ACT differs from CBT in that it does not challenge the thoughts which are distressing; instead it accepts them, as thoughts, and then looks for ways to diffuse their potency. These may include mindfulness, metaphors and language.
ACT revolves around the idea that struggling to rid ourselves of pain and distress often only increases it. In ACT we learn to accept painful feelings and sensations. We realize that they will come and go as part of life, and instead to focus on what it is we really want out of life.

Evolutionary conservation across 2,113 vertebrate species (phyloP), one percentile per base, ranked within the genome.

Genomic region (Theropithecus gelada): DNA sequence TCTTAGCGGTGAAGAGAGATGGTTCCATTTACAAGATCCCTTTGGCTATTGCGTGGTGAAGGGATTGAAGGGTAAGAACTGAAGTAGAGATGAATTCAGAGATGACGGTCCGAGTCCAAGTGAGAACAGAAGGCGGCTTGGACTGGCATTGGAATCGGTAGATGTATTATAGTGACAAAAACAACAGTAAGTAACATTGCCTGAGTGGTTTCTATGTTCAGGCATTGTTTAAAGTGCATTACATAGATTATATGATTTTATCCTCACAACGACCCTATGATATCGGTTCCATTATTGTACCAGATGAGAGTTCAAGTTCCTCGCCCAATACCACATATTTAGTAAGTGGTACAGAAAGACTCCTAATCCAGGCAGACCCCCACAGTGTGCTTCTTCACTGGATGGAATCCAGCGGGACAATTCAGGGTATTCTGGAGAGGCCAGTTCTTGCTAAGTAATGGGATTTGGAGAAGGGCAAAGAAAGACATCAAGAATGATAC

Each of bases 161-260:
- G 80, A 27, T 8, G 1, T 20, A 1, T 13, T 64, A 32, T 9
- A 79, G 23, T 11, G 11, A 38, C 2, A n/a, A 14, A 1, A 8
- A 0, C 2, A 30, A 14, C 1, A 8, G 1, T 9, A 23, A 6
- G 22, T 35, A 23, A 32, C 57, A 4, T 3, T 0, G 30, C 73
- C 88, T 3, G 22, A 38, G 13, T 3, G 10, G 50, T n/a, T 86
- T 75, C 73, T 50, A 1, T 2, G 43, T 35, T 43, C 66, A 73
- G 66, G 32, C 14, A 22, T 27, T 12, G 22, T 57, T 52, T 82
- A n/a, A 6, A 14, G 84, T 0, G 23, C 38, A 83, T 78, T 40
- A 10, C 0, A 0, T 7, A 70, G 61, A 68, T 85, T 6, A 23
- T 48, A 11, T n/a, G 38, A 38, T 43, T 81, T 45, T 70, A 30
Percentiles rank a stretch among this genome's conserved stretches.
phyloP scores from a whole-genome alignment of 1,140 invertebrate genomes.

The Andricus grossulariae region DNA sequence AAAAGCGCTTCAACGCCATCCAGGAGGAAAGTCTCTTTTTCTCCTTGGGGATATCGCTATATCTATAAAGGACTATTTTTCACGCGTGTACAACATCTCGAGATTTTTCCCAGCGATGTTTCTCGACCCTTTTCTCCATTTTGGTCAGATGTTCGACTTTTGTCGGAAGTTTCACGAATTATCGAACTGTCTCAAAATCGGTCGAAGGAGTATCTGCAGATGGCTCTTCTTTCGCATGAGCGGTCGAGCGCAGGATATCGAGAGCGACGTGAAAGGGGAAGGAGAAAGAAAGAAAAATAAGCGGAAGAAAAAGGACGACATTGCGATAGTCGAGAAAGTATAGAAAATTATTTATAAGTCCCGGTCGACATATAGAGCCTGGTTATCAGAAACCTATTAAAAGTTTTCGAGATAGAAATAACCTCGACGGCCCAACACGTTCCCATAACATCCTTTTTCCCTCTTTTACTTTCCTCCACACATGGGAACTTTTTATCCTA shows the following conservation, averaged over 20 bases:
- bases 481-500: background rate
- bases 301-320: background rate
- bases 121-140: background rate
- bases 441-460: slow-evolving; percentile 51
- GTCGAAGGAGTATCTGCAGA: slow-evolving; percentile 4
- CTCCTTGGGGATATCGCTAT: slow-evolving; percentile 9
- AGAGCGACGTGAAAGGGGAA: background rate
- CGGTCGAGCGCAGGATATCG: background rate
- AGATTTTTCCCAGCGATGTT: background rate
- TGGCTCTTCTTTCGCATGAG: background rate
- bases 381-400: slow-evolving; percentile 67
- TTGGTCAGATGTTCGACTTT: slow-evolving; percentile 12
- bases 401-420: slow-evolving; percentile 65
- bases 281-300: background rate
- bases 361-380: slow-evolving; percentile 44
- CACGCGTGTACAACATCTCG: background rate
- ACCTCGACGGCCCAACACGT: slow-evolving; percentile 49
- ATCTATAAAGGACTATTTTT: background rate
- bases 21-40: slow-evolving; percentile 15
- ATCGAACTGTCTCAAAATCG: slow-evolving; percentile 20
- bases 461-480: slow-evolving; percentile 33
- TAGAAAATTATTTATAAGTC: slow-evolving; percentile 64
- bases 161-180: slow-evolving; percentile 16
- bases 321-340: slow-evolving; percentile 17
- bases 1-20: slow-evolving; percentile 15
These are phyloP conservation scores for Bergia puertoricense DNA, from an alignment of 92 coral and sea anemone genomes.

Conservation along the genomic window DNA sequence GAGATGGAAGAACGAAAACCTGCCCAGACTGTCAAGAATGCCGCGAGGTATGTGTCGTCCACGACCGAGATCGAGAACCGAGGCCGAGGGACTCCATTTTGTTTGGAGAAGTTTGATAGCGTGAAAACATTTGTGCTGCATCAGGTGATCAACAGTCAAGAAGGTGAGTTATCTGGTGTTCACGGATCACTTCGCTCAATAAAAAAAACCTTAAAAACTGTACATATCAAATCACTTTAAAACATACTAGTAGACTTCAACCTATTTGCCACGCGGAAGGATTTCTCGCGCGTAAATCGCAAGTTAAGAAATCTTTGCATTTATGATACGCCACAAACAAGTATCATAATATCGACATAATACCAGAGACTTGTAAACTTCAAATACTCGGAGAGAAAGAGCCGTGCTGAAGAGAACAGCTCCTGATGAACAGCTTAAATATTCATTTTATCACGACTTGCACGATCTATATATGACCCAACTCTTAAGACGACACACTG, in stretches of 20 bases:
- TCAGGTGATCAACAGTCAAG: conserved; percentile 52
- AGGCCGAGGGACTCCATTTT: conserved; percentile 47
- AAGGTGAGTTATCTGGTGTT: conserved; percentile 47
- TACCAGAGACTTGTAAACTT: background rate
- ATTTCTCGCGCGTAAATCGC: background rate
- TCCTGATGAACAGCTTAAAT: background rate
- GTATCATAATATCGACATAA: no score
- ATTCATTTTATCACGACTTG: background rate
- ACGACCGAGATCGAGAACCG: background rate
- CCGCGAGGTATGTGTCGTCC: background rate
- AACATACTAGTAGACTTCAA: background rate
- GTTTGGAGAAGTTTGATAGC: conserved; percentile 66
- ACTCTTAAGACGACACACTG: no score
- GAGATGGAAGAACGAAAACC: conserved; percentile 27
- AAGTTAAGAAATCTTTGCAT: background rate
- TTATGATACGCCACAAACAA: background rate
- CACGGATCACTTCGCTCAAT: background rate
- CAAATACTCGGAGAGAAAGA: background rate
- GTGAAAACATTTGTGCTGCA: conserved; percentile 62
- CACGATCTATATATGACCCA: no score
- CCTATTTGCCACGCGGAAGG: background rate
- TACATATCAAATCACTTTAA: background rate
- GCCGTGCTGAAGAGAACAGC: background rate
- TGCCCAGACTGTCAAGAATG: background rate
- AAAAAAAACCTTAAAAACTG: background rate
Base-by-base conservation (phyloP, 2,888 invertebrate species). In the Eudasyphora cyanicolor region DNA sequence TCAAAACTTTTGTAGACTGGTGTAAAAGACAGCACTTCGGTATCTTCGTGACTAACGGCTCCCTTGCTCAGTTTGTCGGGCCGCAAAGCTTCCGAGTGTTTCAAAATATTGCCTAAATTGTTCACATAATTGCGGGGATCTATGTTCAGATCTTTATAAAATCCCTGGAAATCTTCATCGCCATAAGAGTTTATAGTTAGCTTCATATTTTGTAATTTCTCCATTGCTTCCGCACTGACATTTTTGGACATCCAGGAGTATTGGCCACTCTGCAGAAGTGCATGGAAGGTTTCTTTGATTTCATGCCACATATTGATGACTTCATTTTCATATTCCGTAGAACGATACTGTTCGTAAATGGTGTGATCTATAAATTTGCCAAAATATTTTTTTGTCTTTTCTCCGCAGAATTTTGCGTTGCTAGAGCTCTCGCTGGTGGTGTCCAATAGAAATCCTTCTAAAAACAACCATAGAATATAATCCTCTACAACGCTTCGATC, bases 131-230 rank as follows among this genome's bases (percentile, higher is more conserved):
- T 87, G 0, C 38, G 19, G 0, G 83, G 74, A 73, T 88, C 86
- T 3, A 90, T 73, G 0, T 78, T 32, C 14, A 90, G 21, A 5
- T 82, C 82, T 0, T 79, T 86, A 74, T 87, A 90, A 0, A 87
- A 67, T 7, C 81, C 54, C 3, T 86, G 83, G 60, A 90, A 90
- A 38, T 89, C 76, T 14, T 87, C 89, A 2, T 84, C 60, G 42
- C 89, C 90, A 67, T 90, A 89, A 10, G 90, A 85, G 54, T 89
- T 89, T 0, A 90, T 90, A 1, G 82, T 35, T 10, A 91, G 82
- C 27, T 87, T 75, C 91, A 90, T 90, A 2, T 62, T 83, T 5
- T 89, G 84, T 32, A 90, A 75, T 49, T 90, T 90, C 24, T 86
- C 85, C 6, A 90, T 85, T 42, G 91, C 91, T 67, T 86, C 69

Steven Hayes (2005) in ‘Get Out of Your Mind and into Your Life‘ likens this process to the struggle against quick-sand. If you wriggle and fight against the suck and pull you only go down further. But if you do what is instinctively the opposite: lie on the sand and spread out over it, you might be able to roll clear. So the normal mehtods which we had been using (probably repeatedly) over the years might themselves be part of the problem, and so to go with the problem, lie with the problem may paradoxically free us.